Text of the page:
Chilean/French rapper Ana Tijoux has been winning a lot of fans, both for her great music and for her political messages. Born in France to parents exiled by the Pinochet regime, she comes by her politics naturally. As a teenager, Tijoux moved back to Santiago and became part of the local hip-hop scene, rapping in both French and English.
Her album 1977, released in 2009, was nominated for a Grammy Award. Her latest album, La Bala, meaning "The Bullet," is also generating a lot of buzz. The lead single “Shock” was inspired by Naomi Klein’s book, The Shock Doctrine, and the song also became an anthem for students in Chile demanding educational reform. Tijoux exposes the political and economic injustices she sees around her with some great music.
She’s on the road in Canada right now, playing shows in Montreal and Toronto. I spoke with Tijoux on the phone a couple days ago, before her show in Montreal, and asked her a few questions.
Q: Last week you released a version of “Shock” in support of the immigrant community in Arizona. Why did you decide to lend your voice to the Alto Arizona movement in support of migrants' rights?
A: It’s pretty obvious. I don’t understand why everyone is so surprised that I made it. It’s a problem that affects all of our people. It’s normal that when you hear about this point of view to be interested in going and learning about the story and seeing how you can use your platform to help; to let the people not forget what’s happening right now and what could happen in other places in North America.
Watch the video in defence of immigrants' rights in Arizona:
Q: How does your upbringing as a child of Chilean parents exiled by the Pinochet regime affect your politics?
A: In every way. First of all, look at any immigration, even if you’re not a child of refugees or a political immigrant. You don’t need to live in a dictatorship to be a political immigrant…. It’s like the movement of immigration and movement because of economic situation … that becomes political immigration … and that affects my view of the world by making me critical and reflective about the situation faced by others – very simply, your problem is my problem.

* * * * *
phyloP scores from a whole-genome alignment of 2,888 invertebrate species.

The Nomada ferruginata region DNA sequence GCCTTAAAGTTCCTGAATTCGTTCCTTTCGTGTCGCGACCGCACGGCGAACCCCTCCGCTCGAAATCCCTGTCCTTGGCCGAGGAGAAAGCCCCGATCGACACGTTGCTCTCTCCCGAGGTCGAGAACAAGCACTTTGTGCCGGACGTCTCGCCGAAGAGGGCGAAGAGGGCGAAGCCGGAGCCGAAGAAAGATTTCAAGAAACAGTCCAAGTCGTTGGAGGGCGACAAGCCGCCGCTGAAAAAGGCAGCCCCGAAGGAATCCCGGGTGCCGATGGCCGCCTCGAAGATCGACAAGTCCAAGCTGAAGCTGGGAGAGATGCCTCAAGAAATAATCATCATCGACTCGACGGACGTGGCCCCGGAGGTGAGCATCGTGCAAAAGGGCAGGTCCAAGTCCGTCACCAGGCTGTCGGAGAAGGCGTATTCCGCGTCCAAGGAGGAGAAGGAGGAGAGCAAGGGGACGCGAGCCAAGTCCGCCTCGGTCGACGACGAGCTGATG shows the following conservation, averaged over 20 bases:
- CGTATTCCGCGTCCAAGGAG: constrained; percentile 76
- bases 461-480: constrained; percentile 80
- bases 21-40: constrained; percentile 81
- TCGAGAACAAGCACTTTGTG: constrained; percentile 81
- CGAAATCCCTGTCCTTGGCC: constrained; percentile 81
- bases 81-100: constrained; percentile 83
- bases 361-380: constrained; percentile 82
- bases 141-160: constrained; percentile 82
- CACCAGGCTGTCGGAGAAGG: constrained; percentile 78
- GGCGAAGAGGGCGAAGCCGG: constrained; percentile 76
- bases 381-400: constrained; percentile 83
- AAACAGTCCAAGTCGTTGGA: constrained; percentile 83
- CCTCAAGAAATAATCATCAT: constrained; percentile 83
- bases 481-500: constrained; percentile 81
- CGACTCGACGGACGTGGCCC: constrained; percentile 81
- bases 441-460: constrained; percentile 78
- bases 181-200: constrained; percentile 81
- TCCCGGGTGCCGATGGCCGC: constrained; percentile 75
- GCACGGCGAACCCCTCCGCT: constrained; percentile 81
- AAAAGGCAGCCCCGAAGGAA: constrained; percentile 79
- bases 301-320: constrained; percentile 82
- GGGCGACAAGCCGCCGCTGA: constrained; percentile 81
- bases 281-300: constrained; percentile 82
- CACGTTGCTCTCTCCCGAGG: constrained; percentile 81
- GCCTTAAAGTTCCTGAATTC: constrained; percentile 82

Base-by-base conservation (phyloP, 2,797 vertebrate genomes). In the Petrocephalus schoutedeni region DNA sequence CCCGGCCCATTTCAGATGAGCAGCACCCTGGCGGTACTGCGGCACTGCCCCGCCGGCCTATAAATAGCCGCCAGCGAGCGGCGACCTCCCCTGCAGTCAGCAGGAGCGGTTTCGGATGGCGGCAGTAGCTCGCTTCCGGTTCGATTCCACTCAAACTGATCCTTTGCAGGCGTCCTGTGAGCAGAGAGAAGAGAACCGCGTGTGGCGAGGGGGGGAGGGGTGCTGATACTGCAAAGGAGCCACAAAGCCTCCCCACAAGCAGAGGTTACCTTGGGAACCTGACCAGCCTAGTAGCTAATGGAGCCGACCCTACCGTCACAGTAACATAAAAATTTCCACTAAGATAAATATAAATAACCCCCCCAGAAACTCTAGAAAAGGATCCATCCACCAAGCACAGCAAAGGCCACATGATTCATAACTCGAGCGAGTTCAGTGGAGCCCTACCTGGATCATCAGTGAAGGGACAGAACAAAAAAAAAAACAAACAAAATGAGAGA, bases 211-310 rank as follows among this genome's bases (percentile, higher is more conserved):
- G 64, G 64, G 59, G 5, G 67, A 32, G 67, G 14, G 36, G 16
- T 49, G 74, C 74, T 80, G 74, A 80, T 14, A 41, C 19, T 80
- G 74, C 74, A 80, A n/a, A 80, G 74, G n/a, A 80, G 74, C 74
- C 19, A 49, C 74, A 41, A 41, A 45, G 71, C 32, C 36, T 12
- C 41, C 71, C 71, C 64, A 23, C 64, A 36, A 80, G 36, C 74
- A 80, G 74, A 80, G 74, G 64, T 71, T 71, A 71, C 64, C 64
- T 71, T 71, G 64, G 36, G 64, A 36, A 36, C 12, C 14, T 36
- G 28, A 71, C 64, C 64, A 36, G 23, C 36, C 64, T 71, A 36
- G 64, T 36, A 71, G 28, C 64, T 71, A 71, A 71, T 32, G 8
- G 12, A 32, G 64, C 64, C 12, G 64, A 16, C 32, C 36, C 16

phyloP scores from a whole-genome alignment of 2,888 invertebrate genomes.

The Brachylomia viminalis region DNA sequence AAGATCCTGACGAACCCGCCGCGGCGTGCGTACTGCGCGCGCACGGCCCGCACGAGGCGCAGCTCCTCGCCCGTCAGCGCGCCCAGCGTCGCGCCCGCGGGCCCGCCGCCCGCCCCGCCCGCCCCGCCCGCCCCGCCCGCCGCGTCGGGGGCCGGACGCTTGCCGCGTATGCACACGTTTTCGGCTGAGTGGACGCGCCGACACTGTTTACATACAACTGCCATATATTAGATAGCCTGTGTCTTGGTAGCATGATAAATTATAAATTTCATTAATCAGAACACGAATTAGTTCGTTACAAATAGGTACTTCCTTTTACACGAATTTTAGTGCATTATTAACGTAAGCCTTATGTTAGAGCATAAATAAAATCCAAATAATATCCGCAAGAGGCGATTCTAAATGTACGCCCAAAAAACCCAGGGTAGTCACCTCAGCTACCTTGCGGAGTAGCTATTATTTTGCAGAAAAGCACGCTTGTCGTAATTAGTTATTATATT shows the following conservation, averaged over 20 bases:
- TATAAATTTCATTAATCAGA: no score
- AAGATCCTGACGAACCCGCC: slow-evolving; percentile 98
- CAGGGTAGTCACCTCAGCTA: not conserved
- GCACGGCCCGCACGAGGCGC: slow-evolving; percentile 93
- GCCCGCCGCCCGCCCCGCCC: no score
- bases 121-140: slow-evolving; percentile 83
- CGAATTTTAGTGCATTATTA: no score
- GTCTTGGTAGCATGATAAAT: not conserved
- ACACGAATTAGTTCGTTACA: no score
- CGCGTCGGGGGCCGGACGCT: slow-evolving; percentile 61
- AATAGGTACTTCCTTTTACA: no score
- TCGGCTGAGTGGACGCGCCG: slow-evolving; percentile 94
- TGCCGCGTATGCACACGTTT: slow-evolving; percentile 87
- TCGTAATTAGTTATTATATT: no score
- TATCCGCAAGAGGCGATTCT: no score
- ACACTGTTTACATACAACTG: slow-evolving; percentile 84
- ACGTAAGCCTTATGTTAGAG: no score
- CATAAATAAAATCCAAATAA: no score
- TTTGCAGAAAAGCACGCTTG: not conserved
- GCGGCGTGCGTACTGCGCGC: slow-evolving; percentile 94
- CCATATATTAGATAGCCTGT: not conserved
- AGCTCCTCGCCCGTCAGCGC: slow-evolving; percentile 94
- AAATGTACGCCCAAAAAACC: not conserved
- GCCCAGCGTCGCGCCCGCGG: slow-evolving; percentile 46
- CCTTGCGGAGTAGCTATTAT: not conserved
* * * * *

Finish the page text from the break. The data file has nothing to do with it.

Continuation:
Q: You’ve stated that your song “Shock” was partially inspired by Canadian writer Naomi Klein’s book, The Shock Doctrine: The Rise of Disaster Capitalism. Do you know how she feels about that song?
A: She tweeted me and we chatted on the internet. She was very thankful for the song. Because I feel [that the message] is even bigger than her or the book or me or the music. It’s about letting the message go and continue travelling. At the same time, I feel her feedback in a very humble way. It was very hard to summarize her work, but I feel that’s the magic of the music.
Q: How would you like to see Canadians respond to the political messages in your music?
A: Be reflective. The debate is bigger than music, bigger than everything…. Musically speaking, I like to have a dialogue with people and laugh also … and politically, I feel that everything is political, so I would say let the people enjoy and let’s reflect together.
Q: What book are you reading right now that is influencing your creative process?
A: Today I began to read a very old book that I read as a kid and didn’t understand very well. Eduardo Galeano’s, Las Venas Abiertas de América Latina (Open Veins of Latin America), and a Zapatista book about a journalist who lived with the Zapatistas for 10 years. And a little book by Antonin Artaud, a surrealist poet.
Q: How does your identity as a mother influence the way you see the world?
A: It’s very important, once you are a parent, that you educate your kid day by day. So it’s funny to be a mother and not agree with the way the school teaches my kid; and try at home to explain another vision of the world. My kid is seven years old and is learning to read and conjugate, but I don’t agree with that kind of education because I feel that the concepts are not contextualized … it’s interesting to try to make my kid a reflective boy, rather than just a repetitive boy, even if he doesn’t agree with me.
Q: After the massive success of your last two albums, 1977 and La Bala, what’s next on the horizon for you?
A: To be honest, I’m thinking of writing a little book. But very small, nothing very big. I’m feeling more and more thoughts that aren’t songs, just reflections. I’m always been very shy and in some ways a prisoner in one language and I feel that the liberation of creativity has to be in all senses. So I’ve been deciding to publishing something very simple but very small at the same time, nothing egocentric.
And I’ve been thinking about going back to university. I need more tools to continue to apply to the music. I’ve got to open myself up to more language. But these are just ideas right now.
This interview was edited and condensed from the original.
Ana Tijoux plays at Harbourfront in Toronto on Friday July 20.
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on Jul 20, 2012